It is little wonder then that Museveni dispatches with equal contempt Ugandan public opinion as well as African peer counsel; in his court, only the views of donors and external patrons really matter.
This is why today I address this anguished cry to the leaders of the western democracies in particular. We must retrieve the path of a principled application of human rights. If we do not commit to one set of human rights for all victims, we undermine the credibility of human rights discourse for all victims.
When human rights are applied selectively, with an eye to political gain for some rather than protection for all, we reap a whirlwind of cynicism.
We must denounce and stop genocide wherever it occurs, regardless of the ethnicity or political affiliation of the population being destroyed.
For the sake of the children, and the two million people in the concentration camps, I appeal to the western democracies to review their continued sponsorship and support for a regime that is orchestrating and presiding over the genocide of its population. What will it take, and how long will it take, for leaders of the western democracies to acknowledge, denounce and take action to end the genocide being perpetrated in northern Uganda?
As I review recent developments, I cannot help but wonder if we have learned any lessons from the earlier dark episodes of history. When millions of Jews were exterminated during the Holocaust in Europe, we said "never again," - but after the fact. When genocide was perpetrated in Rwanda, we said "never again," - but it was again after the fact. When children and women were massacred in Srebrenica, we said "never again," - but only after the deed was already accomplished. The genocide unfolding in northern Uganda today is happening on our watch, and with our full knowledge.
And tomorrow, shall we once again be heard to say that we did not know what was going on? That for all these years, we were unaware of the enormity of the dark deeds being conducted in northern Uganda?
And so, what shall we tell the survivor children of northern Uganda - when they ask why no one came to stop the dark deeds that are stalking their land and devouring its people?
And to those of you gathered here today and others who are afar, what do I ask of you? I ask you to join in the campaign to break this conspiracy of silence and to end the genocide. I urge you to petition the leaders of the western democracies and the Secretary General of the United Nations to break their silence and act to end this genocide.
I request you to engage your members of parliament, your places of worship, your friends and neighbours. This is genocide happening on our watch.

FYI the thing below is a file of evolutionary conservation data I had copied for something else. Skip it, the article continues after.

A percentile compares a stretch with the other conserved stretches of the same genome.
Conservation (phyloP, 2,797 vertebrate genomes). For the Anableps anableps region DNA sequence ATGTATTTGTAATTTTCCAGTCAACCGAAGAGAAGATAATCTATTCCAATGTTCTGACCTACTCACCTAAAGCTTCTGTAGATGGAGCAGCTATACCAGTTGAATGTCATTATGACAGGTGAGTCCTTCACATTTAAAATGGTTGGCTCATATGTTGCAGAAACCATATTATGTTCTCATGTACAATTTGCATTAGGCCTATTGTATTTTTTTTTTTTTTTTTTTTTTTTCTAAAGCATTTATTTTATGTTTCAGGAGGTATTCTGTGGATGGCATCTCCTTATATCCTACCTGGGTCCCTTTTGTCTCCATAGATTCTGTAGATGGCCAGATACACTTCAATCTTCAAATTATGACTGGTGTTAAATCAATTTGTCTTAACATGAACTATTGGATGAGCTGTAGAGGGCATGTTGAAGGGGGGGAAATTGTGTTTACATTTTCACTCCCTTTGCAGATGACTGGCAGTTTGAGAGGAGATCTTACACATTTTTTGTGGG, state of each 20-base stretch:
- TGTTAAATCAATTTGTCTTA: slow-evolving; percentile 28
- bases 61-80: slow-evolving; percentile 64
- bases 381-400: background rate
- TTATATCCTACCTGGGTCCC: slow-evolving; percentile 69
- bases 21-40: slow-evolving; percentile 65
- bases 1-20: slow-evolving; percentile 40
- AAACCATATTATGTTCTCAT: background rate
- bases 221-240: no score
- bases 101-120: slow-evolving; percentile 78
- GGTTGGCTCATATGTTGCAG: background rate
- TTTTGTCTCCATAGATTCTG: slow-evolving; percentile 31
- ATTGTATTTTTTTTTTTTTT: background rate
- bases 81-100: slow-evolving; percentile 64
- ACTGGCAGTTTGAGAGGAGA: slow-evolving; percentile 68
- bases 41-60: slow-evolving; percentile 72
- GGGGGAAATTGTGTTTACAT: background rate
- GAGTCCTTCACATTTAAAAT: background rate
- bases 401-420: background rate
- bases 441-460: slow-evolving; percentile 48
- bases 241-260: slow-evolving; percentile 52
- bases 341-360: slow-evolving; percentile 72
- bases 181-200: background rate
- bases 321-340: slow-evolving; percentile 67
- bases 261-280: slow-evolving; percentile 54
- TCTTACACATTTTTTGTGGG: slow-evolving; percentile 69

There are several issues which are especially important.
The first and most urgent demand is for the dismantling of all the camps, without exception, in Acholi, Lango and Teso, and the return of the populations to their villages and lands, under an organised programme of resettlement and assistance.
Second, a significant team of independent observers should be dispatched right away to northern Uganda to monitor and report first-hand on security, living conditions, and treatment of the populations in the camps; they should also monitor their subsequent return to their villages.
Third, the appropriation and exploitation of the lands of the displaced populations by powerful government officials must be stopped and reversed; their ancestral lands are the only assets they have left.
Fourth, the Ugandan government has sabotaged a series of efforts to end the war. Without very strong international pressure, the status quo will continue, with the populations in the camps paying the highest price.
And finally, a special and major programme for rehabilitation, reconstruction, and healing will be needed in post-genocide northern Uganda.
The challenges are immense and particularly daunting. This will require very strong commitment and support from a democratic Ugandan government and the international community.
In conclusion, may I say this. When the Tsunami tragedy struck in Asia last year, and the hurricanes struck in the United States this year and the recent earthquake ravaged the countries of south Asia, we felt almost entirely helpless in the face of the mighty fury unleashed by the force of nature.
Alas, what is happening to children in many conflict zones is a wholly human-made catastrophe. This is nothing short of a process of self-destruction, consuming the very children who assure the renewal and future of all our societies. How can we allow this? Unlike the onslaught of the Tsunami, the hurricanes, or the earthquakes, we can do something today to bring an end to this man-made horror - the horror of war being waged against children and women.
As we discuss today our responsibility for the protection of children, I can hear the prophetic and haunting voice of Bob Marley, with his spiritual rendition of the themes of suffering and redemption for the most vulnerable and abused.
I can hear Bob Marley calling us to order, challenging us, singing:
Hear the children cryin'
Hear the children cryin'
From Beslan to Barlonyo to Bunia
And so we tell them:
No, children, no cry
Don't worry about a thing, oh no!
Cause everything gonna be all right.
Hear the children cryin'
From Mazar-i-Sharif to Jumla to Darfur
Won't you help to sing
Cause all they ever asked:
Redemption Songs. Redemption Songs.
Rising up this mornin',
I saw three little birds
Pitch by the doorstep of the Security Council
Singin' sweet songs
Of melodies pure and true,
Sayin', This is our message to you-ou-ou.
Hear the children cryin'
From Apartado to Malisevo to the Vanni
But I know they cry not in vain
Cause now the times are changin'
Love has come to bloom again.
Well, the children around the world are waiting, and the children who are dying in the concentration camps in northern Uganda are waiting – they are waiting for the Redemption Songs – from us.